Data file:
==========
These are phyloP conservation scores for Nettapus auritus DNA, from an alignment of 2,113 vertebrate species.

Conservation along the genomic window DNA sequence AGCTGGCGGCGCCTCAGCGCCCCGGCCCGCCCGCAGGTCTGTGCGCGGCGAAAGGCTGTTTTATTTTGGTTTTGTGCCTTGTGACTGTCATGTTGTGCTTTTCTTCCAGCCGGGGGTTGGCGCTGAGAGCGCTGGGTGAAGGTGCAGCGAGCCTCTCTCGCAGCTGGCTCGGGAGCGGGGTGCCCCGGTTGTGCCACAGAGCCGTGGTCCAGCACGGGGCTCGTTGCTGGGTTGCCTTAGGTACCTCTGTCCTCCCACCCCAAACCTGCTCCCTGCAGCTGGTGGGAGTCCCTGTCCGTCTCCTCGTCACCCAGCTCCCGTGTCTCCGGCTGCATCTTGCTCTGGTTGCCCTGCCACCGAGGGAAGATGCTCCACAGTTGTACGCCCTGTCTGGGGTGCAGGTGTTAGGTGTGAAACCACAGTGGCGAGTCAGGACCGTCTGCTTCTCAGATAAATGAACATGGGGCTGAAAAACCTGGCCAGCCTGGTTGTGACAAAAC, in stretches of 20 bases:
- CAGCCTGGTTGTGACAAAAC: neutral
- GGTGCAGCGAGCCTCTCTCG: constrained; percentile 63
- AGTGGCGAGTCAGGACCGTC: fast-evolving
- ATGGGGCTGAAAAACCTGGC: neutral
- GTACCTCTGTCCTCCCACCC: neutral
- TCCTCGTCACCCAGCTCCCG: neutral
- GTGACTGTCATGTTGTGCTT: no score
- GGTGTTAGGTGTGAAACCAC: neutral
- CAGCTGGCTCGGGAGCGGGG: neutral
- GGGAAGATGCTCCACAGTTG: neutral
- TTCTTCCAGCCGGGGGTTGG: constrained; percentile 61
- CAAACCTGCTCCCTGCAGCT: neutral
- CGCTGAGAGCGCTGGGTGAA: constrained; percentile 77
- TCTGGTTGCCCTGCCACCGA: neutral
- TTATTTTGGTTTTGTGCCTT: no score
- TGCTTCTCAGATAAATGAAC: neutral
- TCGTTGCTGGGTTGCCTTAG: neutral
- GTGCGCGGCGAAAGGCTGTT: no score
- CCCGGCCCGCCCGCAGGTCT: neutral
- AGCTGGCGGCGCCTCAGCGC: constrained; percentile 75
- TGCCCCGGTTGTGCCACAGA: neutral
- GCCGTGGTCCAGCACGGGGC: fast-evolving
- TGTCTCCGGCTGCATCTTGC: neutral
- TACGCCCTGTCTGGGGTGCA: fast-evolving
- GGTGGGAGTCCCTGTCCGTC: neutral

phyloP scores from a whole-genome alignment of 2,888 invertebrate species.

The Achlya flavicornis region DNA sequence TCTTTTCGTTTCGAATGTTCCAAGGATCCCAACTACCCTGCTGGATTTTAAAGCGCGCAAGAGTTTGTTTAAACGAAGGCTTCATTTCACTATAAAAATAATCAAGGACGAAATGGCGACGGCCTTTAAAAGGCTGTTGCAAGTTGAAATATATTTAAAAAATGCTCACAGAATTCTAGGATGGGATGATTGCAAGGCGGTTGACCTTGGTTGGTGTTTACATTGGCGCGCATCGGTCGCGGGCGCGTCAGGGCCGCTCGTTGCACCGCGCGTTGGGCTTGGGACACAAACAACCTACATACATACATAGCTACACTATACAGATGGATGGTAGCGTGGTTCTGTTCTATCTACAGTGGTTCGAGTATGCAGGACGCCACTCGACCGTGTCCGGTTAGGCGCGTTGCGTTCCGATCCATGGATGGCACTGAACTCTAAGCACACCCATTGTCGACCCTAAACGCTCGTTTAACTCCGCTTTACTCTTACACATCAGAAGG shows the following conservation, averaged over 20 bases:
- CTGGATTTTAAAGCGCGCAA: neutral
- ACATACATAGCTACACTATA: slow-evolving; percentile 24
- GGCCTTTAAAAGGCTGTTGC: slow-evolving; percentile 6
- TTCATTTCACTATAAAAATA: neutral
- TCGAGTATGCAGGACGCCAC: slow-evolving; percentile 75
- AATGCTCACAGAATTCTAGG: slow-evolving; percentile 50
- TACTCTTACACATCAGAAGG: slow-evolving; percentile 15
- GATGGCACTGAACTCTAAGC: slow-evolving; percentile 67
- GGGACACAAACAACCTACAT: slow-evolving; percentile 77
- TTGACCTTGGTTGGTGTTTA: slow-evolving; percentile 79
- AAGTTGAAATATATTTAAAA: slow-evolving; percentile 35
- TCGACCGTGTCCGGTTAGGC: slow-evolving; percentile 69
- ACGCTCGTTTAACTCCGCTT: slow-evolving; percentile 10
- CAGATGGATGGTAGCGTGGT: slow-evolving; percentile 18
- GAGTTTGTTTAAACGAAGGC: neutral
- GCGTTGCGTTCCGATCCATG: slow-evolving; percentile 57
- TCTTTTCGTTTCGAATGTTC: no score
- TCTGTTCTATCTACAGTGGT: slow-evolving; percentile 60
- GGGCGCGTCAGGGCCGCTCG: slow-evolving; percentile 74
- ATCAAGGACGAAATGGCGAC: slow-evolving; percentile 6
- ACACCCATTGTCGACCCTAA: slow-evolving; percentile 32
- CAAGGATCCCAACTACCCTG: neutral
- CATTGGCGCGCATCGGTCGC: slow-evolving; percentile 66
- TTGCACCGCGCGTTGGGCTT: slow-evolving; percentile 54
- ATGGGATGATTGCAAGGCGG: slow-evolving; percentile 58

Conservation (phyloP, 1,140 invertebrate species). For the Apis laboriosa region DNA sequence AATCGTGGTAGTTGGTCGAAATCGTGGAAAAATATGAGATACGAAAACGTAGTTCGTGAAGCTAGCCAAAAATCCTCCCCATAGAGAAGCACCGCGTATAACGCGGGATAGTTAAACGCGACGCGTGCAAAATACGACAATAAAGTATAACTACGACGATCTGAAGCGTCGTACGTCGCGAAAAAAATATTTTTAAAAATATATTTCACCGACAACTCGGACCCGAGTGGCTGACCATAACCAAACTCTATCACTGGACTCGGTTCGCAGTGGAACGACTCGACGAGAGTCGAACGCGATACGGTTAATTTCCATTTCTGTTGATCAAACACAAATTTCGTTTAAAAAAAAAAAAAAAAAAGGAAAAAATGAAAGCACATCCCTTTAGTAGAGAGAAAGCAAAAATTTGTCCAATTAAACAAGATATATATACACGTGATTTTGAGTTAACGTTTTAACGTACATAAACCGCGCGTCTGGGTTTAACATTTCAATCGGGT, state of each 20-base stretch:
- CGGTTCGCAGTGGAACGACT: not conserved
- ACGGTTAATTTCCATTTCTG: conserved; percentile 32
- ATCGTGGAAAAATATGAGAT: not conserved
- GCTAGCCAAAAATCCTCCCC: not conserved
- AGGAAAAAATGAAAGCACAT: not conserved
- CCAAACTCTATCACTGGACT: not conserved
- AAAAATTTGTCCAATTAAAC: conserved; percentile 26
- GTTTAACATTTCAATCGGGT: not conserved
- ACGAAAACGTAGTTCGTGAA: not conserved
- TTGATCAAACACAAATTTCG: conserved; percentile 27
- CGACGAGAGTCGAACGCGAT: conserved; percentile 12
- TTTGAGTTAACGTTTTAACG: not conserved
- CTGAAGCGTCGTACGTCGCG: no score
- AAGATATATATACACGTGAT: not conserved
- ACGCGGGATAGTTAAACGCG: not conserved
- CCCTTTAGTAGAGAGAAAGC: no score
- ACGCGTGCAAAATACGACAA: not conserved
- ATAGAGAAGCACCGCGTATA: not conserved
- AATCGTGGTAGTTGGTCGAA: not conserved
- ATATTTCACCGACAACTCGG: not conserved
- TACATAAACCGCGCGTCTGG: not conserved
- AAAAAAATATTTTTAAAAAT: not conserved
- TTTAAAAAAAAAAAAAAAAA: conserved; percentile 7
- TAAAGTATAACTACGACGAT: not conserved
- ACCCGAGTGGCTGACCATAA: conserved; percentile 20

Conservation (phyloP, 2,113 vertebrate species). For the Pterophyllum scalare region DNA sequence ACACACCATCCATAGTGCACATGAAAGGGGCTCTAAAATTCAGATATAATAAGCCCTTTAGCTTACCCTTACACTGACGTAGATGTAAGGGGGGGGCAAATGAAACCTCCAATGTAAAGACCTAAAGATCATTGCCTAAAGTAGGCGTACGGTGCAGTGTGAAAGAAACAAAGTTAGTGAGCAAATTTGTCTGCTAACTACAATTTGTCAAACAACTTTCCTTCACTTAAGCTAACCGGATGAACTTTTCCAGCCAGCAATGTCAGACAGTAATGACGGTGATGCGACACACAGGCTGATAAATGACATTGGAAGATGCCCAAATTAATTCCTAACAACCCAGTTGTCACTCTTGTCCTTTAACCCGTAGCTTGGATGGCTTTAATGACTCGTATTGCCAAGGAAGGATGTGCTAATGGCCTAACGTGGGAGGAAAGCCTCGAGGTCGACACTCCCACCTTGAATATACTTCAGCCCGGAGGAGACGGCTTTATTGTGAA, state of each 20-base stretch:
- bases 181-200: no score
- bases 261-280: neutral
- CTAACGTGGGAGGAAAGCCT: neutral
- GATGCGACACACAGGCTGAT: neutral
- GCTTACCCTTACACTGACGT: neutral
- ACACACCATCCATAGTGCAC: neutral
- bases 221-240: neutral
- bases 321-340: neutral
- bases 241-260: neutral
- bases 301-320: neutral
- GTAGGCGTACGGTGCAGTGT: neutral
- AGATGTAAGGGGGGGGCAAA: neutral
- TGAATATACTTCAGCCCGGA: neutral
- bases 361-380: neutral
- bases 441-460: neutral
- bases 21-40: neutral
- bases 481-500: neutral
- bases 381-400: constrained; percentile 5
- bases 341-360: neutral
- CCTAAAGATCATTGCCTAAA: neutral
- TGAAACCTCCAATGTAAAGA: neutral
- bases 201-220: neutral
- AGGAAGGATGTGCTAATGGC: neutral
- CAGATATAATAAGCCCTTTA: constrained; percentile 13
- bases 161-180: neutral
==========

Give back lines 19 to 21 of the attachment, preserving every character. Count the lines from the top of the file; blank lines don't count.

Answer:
- TCGTTGCTGGGTTGCCTTAG: neutral
- GTGCGCGGCGAAAGGCTGTT: no score
- CCCGGCCCGCCCGCAGGTCT: neutral